QUEBEC CITY, Que. — Call it an aftershock left over from the day that shook the world; insurance costs will be climbing in everywhere to help cover the new risk of global terror.
Premiums for home and business insurance in Canada will head straight up next year and it’s all thanks to Sept. 11, a prominent Canadian actuary says.
Toronto-based David Oakden, who advises insurance companies on rate levels, says business owners will face the biggest hikes, they might be looking at increases of anywhere from 20 to 100 per cent. Oakden is outgoing president of the Canadian Institute of Actuaries, which held its annual meeting in Quebec City this week.
“Small business is going to get hurt badly,” adds Jo-Ann Davies, vice-president of Montreal insurance broker Bezanson & Davies.
To help stabilize market share, at least one company, ING Groupe Commerce, is now offering a two-year policy for home and auto insurance.
Oakden says the increase in premiums reflects the higher cost to insurance companies of buying catastrophic protection from reinsurance firms.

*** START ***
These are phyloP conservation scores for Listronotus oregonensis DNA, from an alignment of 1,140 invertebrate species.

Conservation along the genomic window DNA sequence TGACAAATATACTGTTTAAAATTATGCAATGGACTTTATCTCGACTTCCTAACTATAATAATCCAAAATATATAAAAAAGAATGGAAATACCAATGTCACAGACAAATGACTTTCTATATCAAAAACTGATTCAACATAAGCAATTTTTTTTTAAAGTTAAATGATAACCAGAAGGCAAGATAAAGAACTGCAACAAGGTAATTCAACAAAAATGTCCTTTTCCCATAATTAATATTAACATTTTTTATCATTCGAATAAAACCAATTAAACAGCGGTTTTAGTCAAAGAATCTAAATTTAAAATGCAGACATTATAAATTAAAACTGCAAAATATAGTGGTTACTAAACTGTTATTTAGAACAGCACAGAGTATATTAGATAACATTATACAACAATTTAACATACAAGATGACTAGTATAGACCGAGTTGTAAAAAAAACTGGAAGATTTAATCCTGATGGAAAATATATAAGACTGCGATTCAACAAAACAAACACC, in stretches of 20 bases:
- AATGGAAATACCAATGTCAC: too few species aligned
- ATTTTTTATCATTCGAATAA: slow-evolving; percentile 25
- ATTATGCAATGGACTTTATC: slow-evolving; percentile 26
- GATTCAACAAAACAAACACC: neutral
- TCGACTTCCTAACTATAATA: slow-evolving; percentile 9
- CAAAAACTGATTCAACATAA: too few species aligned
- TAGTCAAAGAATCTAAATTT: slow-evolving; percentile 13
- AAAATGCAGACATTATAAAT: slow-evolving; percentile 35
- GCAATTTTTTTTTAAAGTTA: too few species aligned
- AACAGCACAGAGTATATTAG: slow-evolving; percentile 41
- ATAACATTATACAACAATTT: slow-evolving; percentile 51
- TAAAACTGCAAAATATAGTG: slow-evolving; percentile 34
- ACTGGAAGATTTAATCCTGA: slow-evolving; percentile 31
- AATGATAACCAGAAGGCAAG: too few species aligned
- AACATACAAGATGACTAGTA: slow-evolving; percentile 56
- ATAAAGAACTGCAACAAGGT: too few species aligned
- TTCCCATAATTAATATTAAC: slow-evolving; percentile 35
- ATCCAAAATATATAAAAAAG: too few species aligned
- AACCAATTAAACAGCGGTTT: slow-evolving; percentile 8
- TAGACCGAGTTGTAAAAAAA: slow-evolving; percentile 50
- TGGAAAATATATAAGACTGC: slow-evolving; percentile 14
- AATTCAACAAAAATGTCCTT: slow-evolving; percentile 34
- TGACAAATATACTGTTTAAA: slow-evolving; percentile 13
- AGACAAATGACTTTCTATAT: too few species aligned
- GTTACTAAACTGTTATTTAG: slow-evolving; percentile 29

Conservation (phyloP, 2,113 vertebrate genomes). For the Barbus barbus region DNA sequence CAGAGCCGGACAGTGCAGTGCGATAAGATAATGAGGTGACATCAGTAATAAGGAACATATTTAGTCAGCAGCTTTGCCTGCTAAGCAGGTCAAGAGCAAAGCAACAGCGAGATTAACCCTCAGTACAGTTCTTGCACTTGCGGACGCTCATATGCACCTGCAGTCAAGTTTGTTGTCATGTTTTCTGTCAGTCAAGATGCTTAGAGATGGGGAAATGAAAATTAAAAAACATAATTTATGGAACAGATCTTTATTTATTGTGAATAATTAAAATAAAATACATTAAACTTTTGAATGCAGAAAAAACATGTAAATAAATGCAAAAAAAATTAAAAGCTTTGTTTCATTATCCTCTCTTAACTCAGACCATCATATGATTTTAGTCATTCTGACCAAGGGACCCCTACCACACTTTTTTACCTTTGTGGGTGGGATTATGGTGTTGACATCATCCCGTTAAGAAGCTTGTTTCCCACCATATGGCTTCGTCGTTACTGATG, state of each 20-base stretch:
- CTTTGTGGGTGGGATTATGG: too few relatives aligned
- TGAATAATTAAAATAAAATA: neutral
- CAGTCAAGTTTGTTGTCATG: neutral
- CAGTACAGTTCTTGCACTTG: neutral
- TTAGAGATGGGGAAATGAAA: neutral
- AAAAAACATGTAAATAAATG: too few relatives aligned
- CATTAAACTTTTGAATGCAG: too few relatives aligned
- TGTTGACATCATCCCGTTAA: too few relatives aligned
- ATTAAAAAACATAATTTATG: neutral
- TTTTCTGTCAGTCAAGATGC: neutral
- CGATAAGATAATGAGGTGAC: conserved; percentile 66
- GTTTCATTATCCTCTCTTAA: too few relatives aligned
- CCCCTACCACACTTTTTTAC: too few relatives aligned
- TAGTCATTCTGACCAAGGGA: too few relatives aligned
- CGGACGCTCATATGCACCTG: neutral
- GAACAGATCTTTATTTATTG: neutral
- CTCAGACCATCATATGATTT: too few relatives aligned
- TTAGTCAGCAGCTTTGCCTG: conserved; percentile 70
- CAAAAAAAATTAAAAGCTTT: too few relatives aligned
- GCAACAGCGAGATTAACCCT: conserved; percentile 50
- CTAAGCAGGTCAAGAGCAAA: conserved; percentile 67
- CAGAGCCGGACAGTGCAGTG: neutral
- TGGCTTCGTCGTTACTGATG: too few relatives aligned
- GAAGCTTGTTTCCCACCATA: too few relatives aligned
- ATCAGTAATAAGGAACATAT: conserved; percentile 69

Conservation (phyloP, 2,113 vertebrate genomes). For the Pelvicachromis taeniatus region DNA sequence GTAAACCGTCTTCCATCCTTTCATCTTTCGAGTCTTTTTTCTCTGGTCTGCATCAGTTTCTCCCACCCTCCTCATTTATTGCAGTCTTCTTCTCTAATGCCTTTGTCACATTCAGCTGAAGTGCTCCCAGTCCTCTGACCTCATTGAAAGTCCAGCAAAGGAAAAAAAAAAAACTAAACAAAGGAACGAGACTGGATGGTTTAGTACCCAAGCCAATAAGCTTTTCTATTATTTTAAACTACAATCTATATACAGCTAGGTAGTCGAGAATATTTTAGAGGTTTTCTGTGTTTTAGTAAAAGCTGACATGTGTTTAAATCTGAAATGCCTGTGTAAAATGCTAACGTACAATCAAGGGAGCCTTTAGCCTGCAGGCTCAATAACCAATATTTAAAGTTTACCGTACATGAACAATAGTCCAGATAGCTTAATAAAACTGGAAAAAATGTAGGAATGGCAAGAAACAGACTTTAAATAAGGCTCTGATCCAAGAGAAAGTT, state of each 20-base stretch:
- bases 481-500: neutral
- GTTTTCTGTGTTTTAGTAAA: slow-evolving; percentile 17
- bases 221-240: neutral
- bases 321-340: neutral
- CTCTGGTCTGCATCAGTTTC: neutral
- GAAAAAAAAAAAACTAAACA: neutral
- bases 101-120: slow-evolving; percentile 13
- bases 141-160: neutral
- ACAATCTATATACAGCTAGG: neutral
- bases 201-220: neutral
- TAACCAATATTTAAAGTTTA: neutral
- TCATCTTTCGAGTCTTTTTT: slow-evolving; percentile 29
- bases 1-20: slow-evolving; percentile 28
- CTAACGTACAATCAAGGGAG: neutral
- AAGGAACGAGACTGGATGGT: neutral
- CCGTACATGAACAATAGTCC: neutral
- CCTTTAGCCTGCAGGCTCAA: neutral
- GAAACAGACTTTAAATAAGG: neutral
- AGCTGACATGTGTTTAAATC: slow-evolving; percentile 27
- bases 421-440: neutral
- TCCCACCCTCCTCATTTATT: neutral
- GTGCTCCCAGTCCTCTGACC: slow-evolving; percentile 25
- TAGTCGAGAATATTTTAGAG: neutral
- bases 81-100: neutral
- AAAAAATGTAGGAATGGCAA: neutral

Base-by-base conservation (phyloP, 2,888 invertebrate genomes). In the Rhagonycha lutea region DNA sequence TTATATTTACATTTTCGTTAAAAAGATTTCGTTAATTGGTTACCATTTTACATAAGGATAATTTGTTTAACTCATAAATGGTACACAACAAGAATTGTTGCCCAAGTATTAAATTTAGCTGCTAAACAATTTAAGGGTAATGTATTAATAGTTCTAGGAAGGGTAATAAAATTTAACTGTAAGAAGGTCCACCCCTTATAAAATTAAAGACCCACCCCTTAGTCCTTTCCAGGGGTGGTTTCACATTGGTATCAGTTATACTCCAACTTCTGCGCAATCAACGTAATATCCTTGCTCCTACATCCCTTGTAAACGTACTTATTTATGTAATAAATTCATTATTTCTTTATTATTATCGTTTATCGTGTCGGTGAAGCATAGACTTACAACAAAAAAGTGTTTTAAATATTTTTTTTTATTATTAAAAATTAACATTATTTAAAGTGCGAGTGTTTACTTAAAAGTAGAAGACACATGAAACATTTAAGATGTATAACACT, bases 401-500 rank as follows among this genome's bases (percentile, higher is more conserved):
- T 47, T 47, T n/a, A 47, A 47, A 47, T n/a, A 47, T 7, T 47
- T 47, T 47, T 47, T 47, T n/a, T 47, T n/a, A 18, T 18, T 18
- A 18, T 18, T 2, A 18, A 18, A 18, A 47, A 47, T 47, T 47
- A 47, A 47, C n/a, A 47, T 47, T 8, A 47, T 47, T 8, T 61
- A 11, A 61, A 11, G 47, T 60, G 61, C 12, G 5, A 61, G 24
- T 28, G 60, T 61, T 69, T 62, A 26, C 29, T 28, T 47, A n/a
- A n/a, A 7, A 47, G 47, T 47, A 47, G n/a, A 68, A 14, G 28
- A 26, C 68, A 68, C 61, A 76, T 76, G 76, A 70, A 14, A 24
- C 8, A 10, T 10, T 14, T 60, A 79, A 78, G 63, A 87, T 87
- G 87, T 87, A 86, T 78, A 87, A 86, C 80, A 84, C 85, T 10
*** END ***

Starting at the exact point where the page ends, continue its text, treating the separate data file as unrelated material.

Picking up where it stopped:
“That’s protection against an individual event that could cost them an unlimited amount of money, like an earthquake, hurricane or flooding,” Oakden explains.
Reinsurance companies are the ones that took the major financial hit — upward of $30 billion U.S. — from the World Trade Centre tragedy. Not surprisingly, they’ve since raised the rates they charge insurance companies by as much as 70 per cent.
“We knew this would happen,” Davies says. “Reinsurers are worldwide. In order for them to make up this loss, they’ll have to spread it over the entire world.”
Oakden doesn’t expect business insurance to return to “pre-Sept. 11” levels (with allowances for inflation) for another three or five years.
In fact, it probably will cost an average of about five per cent more in Quebec next year, Ontarians will probably see 10 per cent and the Atlantic provinces are looking at hikes of 20 per cent or more as insurance companies look to rebalance rates that have been “woefully inadequate” for five years, Oakden concludes.
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